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“In the 1940s and 1950s, long before historians fully accepted oral tradition as a source, Eve Ball (1890-1984) was taking down verbatim the accounts of Apache elders who had survived the army’s campaigns against them in the last century. These oral histories offer new versions—from Warm Springs, Chiricahua, Mescalero, and Lipan Apache—of events previously known only through descriptions left by non-Indians.”
Women Who Write the West
Eve Ball
1890-1984
County : Lincoln
Category : Arts
Eve Ball
Eve Ball
Eve Ball
1890-1984
County : Lincoln
Category : Arts
Eve Ball grew up on the plains of Kansas and Texas and moved to the Ruidoso highlands after World War II. She attended college, and taught several grades as well as at the junior college level in Dodge City. Her many travels to New Mexico created an ambition to write about the Apache people. Ruidoso was the natural place for her to pursue this desire that began in her childhood. The beautiful mountain setting as well as the nearby Mescalero Apache reservation were major attractions to the aspiring writer.   Before she died, Eve wrote over 150 articles and numerous books chronicling Mescalero and Jicarillo Apaches, as well as Anglo and Hispanic settlers in the area. She spent two decades of research and developing the confidence of many tribal elders. Her manner was quiet and patient. She earned trust and respect. Her sincerity became obvious and, as a result, many people gave her their papers, family photos, treasured mementos or shared their histories orally.   By the 1960s she decided that could start writing. She wrote a history of Ruidoso, a biography of Bob Crosby, a champion cowboy, and, in succession, her classic works Ma’am Jones of the Pecos, In the Days of Victorio, My Girlhood Among Outlaws, and Indeh, An Apache Odyssey. The last book was co-authored by Nora Henn and Lynda A. Sánchez.   Her work was recognized with many prestigious awards. For example, she received “The Golden Spur” for best short story in 1974 and the “Saddleman” award from the Western Writers of America in 1982. In that same year she was nominated for “The Medal of Freedom” and received a special joint U.S. Congressional Resolution. She was inducted in the Cowgirl Hall of Fame, also in 1982.   Historians praised for never refusing any person who sought information from her, and that “her views…were a breath of fresh air.” Another wrote that there is “gladness that she came this way, and in our time.”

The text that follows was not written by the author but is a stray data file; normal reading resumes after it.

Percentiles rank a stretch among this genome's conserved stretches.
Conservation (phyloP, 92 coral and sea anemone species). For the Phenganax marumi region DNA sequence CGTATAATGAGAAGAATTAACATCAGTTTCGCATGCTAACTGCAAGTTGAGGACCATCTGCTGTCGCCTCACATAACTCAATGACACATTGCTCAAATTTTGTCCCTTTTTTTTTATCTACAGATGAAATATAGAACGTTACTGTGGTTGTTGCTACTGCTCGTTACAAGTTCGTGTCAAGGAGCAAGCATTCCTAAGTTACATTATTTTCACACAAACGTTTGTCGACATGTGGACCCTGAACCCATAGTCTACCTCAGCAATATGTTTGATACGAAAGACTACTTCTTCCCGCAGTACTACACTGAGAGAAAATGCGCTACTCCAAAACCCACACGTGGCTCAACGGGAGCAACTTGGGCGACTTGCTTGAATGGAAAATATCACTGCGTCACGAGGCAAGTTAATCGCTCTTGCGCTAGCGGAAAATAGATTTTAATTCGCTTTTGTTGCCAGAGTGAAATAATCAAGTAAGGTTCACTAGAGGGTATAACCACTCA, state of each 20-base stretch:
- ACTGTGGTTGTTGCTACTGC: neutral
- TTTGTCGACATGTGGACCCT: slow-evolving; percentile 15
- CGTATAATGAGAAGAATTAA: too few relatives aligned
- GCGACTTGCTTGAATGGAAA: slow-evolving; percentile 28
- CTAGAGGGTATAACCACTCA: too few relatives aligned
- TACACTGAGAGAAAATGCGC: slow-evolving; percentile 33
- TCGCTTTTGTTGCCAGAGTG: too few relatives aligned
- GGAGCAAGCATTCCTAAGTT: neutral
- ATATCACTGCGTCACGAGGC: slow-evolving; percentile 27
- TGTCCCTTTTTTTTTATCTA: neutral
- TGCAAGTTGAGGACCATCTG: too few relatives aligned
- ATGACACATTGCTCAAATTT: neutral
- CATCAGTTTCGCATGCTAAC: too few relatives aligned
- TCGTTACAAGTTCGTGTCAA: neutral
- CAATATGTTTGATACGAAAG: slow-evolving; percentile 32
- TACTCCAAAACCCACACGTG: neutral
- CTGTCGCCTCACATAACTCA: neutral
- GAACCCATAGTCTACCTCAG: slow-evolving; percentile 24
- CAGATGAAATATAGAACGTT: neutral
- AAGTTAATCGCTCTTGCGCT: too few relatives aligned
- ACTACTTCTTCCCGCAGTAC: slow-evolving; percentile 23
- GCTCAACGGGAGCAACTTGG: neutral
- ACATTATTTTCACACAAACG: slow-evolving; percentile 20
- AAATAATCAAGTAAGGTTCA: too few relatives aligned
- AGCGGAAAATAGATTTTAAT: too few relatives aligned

Sources

Zia Press Woman’s Award, The Golden Spur Award 1974, for best short story. Saddleman Award from Western Writers of America. Cowgirl Hall of Fame By Eve Ball: Ma’am Jones of the Pecos; Indeh; My Girlhood Among Outlaws; In the Days of Victorio